It looks like a science fiction scenario, but it is the modern reality. A company, using artificial intelligence, digitally brings back dead people. By storing their memories, while they are alive, he creates an “avatar”, one chatbotwith which relatives and friends of the deceased can communicate.
It all started in 2016. O James Vlahos was informed how his father would die shortly from terminal lung cancer. So he decided to collect his memories, documenting his life. He collected everything, or almost everything, that his father could tell. After all – to a large extent – we are the experiences we remember to recount. So he stored memories of his life, sayings he used, favorite songs and even his jokes.
“It was a great but dormant resource. I was craving something more interactive. So I spent a year programming my father’s chatbot: Dadbotsaid James Vlahos.
As mentioned in euronews.next article, this “dadbot” could relive his father’s stories through text messages, audio, images, and even video, creating an interactive experience that mimics the unique aspects of a person as closely as possible. In this case his father. Although James Vlahos knew that this particular bot could not truly replace his father, he took it as a consolation, a way to remember him more vividly in a form of afterlife through artificial intelligence.
His personal story inspired him to found it HereAfter AIa US-based company, which it enables those interested to save their memories, so that later – if they pass away – they can turn into an “avatar”.
Unlike a dusty album or a dormant social media profile, HereAfter AI proposes a method, which can it offers a kind of digital immortality. A second digital “life”, which could offer solace for some, limiting the pain of loss.
“We already share a lot about ourselves on social media, but they are very specific ‘snippets’ of our lives. It’s not the same process as sitting down with your personal biographer and going back in time, talking about what really made you who you are,” James Vlahos told euronewsnext.
He also points out that instead of looking at the digital footprint left behind by people who pass away, HereAfter AI’s model is based on solely on the consent of interested users, who must choose to give an in-depth interview and at the same time can choose with whom to share their “life story avatar”.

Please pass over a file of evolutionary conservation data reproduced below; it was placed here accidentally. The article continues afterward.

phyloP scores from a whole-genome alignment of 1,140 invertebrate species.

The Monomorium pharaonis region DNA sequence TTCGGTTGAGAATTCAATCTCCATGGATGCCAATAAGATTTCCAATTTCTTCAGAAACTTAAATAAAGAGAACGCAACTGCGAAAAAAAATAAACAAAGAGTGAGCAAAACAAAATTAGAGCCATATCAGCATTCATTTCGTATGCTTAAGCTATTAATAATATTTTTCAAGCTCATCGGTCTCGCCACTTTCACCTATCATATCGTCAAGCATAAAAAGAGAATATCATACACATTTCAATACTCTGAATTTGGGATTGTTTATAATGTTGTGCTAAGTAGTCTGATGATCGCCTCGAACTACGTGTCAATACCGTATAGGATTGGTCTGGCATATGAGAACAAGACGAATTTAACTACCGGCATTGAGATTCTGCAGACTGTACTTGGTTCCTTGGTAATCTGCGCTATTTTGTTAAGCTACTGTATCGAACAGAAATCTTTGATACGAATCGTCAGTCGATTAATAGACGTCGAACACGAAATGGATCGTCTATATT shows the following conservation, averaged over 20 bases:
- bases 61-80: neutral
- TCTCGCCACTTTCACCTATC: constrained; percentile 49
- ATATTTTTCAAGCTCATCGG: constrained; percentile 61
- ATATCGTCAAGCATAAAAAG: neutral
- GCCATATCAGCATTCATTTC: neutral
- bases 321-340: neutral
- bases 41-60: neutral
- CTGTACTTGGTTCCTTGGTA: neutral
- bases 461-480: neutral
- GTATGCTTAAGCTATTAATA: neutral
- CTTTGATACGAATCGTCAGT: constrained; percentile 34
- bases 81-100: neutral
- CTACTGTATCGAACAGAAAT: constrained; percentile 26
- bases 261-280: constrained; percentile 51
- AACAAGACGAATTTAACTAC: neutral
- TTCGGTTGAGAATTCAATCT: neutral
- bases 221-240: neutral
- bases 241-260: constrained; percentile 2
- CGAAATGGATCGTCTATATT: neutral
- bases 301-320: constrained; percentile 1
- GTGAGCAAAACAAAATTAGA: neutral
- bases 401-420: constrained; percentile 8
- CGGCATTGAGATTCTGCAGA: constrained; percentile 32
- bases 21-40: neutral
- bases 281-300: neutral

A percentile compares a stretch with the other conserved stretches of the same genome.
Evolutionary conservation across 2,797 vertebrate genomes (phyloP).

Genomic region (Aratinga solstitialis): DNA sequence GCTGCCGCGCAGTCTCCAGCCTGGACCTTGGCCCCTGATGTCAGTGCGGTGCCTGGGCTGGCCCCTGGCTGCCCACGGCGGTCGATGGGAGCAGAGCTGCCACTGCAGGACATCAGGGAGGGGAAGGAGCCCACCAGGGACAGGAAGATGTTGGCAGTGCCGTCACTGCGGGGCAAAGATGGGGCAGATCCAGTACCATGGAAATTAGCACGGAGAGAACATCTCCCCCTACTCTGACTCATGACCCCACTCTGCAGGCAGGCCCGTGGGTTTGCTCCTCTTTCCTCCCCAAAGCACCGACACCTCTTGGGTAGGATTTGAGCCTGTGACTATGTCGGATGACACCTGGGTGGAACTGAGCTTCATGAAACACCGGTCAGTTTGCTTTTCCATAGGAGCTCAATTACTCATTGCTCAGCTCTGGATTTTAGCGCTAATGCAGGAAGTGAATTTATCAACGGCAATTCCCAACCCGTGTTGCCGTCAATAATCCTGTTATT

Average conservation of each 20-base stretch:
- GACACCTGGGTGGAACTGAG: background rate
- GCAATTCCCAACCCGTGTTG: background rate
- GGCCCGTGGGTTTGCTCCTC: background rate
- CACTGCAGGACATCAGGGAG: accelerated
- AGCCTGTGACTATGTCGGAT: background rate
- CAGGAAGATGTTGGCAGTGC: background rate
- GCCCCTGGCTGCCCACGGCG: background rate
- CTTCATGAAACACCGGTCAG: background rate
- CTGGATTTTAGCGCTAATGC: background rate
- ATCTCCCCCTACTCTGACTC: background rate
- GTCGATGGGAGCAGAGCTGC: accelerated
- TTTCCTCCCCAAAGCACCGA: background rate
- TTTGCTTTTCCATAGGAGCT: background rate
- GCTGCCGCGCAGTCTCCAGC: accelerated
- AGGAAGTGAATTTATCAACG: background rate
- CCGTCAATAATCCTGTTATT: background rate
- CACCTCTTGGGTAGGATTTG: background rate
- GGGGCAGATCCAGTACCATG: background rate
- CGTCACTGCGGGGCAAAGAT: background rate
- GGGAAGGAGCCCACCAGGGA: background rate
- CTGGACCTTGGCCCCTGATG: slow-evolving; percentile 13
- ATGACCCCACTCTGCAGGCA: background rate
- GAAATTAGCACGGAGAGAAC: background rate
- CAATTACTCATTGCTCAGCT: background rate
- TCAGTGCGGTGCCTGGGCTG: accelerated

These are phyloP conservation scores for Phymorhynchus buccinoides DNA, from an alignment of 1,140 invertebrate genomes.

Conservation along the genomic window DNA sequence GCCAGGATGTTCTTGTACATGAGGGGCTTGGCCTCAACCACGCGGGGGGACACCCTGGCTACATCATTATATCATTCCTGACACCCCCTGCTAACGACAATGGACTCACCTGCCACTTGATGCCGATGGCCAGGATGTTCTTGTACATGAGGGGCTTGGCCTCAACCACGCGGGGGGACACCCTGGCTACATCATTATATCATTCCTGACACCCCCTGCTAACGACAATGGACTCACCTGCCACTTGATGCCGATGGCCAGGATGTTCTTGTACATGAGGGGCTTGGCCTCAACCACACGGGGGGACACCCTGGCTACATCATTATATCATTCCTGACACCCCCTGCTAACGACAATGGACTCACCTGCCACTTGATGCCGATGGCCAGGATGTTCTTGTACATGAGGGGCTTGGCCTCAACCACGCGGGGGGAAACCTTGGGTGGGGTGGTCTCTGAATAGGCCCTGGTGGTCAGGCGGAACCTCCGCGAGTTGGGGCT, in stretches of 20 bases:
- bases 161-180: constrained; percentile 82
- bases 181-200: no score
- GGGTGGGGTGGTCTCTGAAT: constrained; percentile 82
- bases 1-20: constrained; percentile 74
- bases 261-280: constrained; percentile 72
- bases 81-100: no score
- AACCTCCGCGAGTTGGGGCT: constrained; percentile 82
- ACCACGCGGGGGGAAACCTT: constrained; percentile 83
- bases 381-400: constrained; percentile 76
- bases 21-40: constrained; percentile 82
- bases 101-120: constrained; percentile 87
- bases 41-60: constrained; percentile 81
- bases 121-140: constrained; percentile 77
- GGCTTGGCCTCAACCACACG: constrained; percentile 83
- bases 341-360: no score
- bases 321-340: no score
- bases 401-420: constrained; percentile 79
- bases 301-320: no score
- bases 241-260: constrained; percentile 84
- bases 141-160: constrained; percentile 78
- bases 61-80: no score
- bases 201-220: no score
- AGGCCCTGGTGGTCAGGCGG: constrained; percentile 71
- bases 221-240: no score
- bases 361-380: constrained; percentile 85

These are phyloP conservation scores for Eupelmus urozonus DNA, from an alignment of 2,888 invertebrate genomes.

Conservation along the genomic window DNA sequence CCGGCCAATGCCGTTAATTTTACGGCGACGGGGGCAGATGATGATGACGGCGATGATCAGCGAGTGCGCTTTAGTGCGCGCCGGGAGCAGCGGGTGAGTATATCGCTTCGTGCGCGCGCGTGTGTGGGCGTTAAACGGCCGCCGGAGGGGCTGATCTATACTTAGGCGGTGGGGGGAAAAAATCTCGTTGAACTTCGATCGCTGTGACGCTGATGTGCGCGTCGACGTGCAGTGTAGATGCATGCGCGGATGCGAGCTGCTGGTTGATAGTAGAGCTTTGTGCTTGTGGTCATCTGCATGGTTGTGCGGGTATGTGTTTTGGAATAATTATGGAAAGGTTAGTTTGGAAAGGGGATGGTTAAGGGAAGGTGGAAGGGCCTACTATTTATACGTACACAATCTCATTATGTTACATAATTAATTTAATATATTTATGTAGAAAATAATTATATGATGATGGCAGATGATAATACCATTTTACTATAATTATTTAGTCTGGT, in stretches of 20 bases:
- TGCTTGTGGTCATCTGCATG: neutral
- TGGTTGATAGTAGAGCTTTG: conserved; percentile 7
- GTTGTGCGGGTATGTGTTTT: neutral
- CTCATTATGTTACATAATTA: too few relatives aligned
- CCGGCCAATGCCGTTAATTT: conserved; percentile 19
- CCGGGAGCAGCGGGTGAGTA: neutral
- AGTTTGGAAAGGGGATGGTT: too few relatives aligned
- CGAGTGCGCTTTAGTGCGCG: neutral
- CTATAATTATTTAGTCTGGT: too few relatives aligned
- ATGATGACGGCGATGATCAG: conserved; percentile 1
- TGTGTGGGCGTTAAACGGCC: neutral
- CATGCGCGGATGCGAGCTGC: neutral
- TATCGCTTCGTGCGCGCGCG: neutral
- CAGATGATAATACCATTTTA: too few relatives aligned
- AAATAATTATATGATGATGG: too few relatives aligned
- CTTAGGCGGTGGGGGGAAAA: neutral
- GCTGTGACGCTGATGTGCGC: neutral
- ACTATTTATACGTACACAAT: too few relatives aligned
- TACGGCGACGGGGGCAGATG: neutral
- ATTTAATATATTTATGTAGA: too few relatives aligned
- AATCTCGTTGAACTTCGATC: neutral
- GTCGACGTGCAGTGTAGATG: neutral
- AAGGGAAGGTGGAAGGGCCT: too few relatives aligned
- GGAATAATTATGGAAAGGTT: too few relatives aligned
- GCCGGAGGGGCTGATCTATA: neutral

“We want to be accurate and honest about our app,” notes James Vlahos and continues: “We can’t have an AI inventing things at the risk of them not being real to the original person, because that could be a horrible experience for relatives later.”
According to euronewsnext, the response to the app so far has been positive. Users are shocked to hear the voices of their loved ones again and some discover stories of their parents that they had never heard before.
The rise of ‘mourning technology’
It is a fact that preserving memories and passing on heirlooms is a timeless, one would say “innate”, human desire. It is found in all ancient objects, in architecture etc. So it’s no surprise that technology companies are looking for new ways to somehow “upgrade” this process.
With the entry into the era of Chatbots, the development of “mourning technologies” is also accelerating. The “live forever” application of the metaverse is also indicative, a creation of the company Somnium Space, which aspires to create a holistic digital self that can live forever within the metaverse. HereAfter AI hopes that with the development of ChatGPT it will be able to empower “avatars” with much greater conversational abilities. Always pointing out that the chatbot will remain focused on the information given to it by the user himself.
Many express the fear that the use of artificial intelligence in “mourning technology” could cause serious problems, underlining that there is a risk that its users will cling to the past, unable to move on with their lives after losing their loved one.
“There is evidence from many studies that proximity seeking is actually associated with negative mental health outcomes,” he told EuronewsNext Kirsten Smith, a clinical researcher at the University of Oxford. “The search for closeness can be a barrier to forging a new identity without the person who has died and to developing meaningful relationships with other people. It can also be a way of avoiding reality, of accepting that the other person has died, which is also a key factor in adjusting to the loss,” he added.
For his part, James Vlahos argues that “moving on should not mean that you should also forget someone or let the memories of that person fade. If there is a means that makes us richer, I think that’s a good thing.”
Source: News Beast
With 6 years of experience, I bring to the table captivating and informative writing in the world news category. My expertise covers a range of industries, including tourism, technology, forex and stocks. From brief social media posts to in-depth articles, I am dedicated to creating compelling content for various platforms.